Indeed, that's what is happening here...a bit of self sabotage. Your partner feels let down and looks for comfort in something like gambling because this is what they have trained themselves to do. Hitting the self destruct button is a knee j**k reaction to a situation because you don't know how to process your feelings so you look to bury them in a machine. Hours spent gambling is extremely soothing to a troubled mind, even if you are losing money. That's the catch. It is the time spent gambling that some addicts need and to lose themselves in that search for escapism and distraction. Gambling is just as addictive as winning. It is like being drip fed anaesthetic. The drug softens the blow of losing money and numbs the senses so that you keep doing it until you have nothing left. Your money runs out and all you see is that deposit button and within seconds, you are back spinning reels and losing even more of your self.
The fact that your partner identifies their triggers and has spoken openly to you about this, is really a great testament to the confidence they have in you. You can now both look at ways to rationalise the thoughts and work out ways to deal with the so called 'rejection' in a way that actually reflects real life. Taking things personally and being negative feeds gambling addiction. Every little thing can make us fly off the handle and run to gambling because we can fail to process our emotions. It is this same inability to process our emotions which also makes it very difficult to see how gambling is affecting us and it can keep us stuck in the same cycle because we might see gambling as a solution and not the problem.
Talk it out and try to make your partner see that they have personalised this response at work. Gamblers have a huge tendency to be negative and think irrationally and it is that same destructive thought process which leads us to bet. If we see things from a balanced perspective then we don't look for reasons to bet. We process the world around us better and accept the way we feel sometimes instead of burying it.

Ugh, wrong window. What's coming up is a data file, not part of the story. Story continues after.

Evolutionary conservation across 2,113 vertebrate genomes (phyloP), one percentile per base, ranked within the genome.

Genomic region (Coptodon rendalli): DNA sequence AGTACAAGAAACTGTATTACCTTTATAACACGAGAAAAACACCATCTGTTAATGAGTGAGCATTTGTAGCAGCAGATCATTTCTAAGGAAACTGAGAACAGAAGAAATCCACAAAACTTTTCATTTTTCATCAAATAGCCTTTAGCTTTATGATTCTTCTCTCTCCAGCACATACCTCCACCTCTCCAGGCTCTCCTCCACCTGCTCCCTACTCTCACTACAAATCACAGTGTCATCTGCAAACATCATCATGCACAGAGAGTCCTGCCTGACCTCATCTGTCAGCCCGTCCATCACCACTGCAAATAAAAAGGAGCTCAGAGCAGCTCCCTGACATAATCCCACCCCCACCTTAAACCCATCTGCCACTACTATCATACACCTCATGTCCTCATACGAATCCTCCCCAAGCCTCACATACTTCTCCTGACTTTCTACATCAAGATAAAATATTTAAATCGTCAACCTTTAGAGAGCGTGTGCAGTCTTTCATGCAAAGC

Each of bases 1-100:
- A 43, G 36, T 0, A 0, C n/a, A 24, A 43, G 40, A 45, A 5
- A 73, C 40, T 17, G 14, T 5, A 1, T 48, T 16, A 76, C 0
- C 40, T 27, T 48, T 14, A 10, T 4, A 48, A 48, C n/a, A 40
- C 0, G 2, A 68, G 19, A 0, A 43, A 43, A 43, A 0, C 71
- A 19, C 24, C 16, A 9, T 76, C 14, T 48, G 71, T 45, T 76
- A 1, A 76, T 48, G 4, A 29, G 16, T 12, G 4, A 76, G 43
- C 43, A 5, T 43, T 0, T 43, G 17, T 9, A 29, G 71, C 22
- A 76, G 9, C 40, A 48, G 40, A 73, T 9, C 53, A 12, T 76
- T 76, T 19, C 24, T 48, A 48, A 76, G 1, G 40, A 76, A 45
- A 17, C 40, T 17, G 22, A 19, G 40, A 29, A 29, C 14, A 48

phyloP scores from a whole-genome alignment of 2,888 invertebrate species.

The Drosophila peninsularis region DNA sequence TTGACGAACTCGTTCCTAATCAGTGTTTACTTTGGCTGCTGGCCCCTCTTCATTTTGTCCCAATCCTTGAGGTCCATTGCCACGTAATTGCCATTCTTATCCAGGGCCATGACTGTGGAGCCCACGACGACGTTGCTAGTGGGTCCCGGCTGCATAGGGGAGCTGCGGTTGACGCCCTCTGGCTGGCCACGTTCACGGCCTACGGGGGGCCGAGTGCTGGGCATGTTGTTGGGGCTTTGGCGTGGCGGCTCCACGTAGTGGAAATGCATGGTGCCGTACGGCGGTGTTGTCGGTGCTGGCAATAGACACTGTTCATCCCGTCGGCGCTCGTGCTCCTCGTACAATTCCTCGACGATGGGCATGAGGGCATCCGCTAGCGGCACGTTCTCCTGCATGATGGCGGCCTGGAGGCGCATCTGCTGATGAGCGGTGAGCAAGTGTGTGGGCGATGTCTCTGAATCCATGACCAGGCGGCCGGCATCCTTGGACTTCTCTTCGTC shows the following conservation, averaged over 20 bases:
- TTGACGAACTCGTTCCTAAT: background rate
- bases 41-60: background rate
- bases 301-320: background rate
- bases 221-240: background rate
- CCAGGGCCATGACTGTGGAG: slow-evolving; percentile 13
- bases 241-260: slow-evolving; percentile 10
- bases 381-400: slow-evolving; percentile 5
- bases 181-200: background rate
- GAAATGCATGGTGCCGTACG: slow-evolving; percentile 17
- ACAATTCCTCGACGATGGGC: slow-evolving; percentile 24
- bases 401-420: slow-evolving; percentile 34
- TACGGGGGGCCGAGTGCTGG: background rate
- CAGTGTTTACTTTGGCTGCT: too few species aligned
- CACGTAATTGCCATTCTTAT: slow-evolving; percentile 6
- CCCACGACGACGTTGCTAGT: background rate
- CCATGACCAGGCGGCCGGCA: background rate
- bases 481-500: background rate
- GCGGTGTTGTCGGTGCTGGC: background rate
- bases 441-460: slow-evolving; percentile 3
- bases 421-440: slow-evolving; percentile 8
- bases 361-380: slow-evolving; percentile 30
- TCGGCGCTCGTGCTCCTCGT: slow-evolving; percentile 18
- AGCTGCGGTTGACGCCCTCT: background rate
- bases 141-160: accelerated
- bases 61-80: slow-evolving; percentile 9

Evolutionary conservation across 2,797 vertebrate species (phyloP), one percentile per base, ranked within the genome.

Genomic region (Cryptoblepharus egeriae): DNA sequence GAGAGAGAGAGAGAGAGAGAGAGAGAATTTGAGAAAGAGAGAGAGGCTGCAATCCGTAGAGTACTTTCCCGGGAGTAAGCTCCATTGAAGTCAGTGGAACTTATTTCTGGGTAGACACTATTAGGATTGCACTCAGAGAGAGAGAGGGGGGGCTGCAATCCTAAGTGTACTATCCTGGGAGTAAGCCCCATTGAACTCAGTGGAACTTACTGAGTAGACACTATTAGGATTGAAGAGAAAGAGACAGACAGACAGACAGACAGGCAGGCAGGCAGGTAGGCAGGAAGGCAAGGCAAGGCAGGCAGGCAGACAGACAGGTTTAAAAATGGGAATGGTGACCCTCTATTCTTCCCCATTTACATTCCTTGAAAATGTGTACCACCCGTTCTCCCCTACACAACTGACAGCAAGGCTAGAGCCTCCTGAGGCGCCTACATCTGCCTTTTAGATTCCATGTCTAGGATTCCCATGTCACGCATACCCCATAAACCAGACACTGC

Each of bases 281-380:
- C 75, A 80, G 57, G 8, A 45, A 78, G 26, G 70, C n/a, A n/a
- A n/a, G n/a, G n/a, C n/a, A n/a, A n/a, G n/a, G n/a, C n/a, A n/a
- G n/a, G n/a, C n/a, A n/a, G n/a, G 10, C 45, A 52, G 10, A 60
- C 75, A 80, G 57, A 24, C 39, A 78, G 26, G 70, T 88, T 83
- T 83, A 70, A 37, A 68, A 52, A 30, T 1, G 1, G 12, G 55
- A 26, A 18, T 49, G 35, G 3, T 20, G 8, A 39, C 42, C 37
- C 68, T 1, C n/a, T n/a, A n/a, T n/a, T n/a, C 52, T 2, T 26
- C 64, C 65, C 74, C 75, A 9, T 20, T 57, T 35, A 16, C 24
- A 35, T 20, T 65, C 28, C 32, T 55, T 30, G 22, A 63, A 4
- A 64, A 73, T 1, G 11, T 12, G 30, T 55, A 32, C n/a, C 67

One thing that helped me a lot in life is learning that I can't control what people say, I can't control what people think but I can control the way I respond to it.
Very best wishes and strength to both you lovely people. ((hugs))
Thank you @lost-and-found, your response means a lot to me. It will be a challenging life long journey to say the least but I think having and building an open communication with my partner can ease it a little bit. I always told him we're in this together. As long as he keeps on trying and he continues to work hard to beat the addiction, I'll stick by him and support him. He needs to learn to trust that he can be completely honest with me and I will not be judgmental of him. I know that this will come in time.
I wish you the best with your recovery as well! Hug back!! 🙂
Firstly I would like to say that he has done fantastic to reach 60 days, that in itself is a credit to his genuine determination to cut this part of his life out. Without a genuine desire to want to stop gambling, 60 days would not have been achieved.
My personal experience with this is that I have often gambled in the past due to a stressful week and a lack of plans/activities at the weekend that I felt would sufficiently give me that escape and downtime I required. So although he said that he felt he was being irrational, in fact for a compulsive gambler it is probably the opposite. Having a bet, or a desire to want to have a bet, when thinks go wrong, or something doesn't go to plan a lot of compulsive gamblers can relate to. It took me years before I finally understood what a lot of my triggers were, but you will get there. The fact he was able to acknowledge and work one out after 60 days is again a testament to how much effort he is placing in his recovery.
What I always tell myself and is so very important is to just take things one day at a time. There are going to be little obstacles in his recovery but they will be learning curves for later throughout the years. I personally have had 18 month phases without a bet, and randomly out of nowhere had a slip. But you have to pick yourself back up and get back to looking at it one day at a time, and move forward. Everyday that he doesn't have a bet, is a great day, and up to now he has had 60 great days, and hopefully many more to come.
Best of luck to you both.
Thank you @jp3. Yes one day at a time. I hope he’ll eventually develop that frame of mind that if he slips he can get back up again and that doesn’t mean all previous efforts were wasted. When he was talking about the urge, he was like ‘Imagine if i gave in? I’m not sure if i could ever forgive myself. After all you’ve been through!’ I told him it’s not the end of the world if that happens but we do have to make sure we make adjustments on his ‘recovery action plan’ and the stops we have in place.
thanks for sharing your experience with us and wish you all the best in your recovery. The responses are really helpful to me, pls know that i appreciate this very much.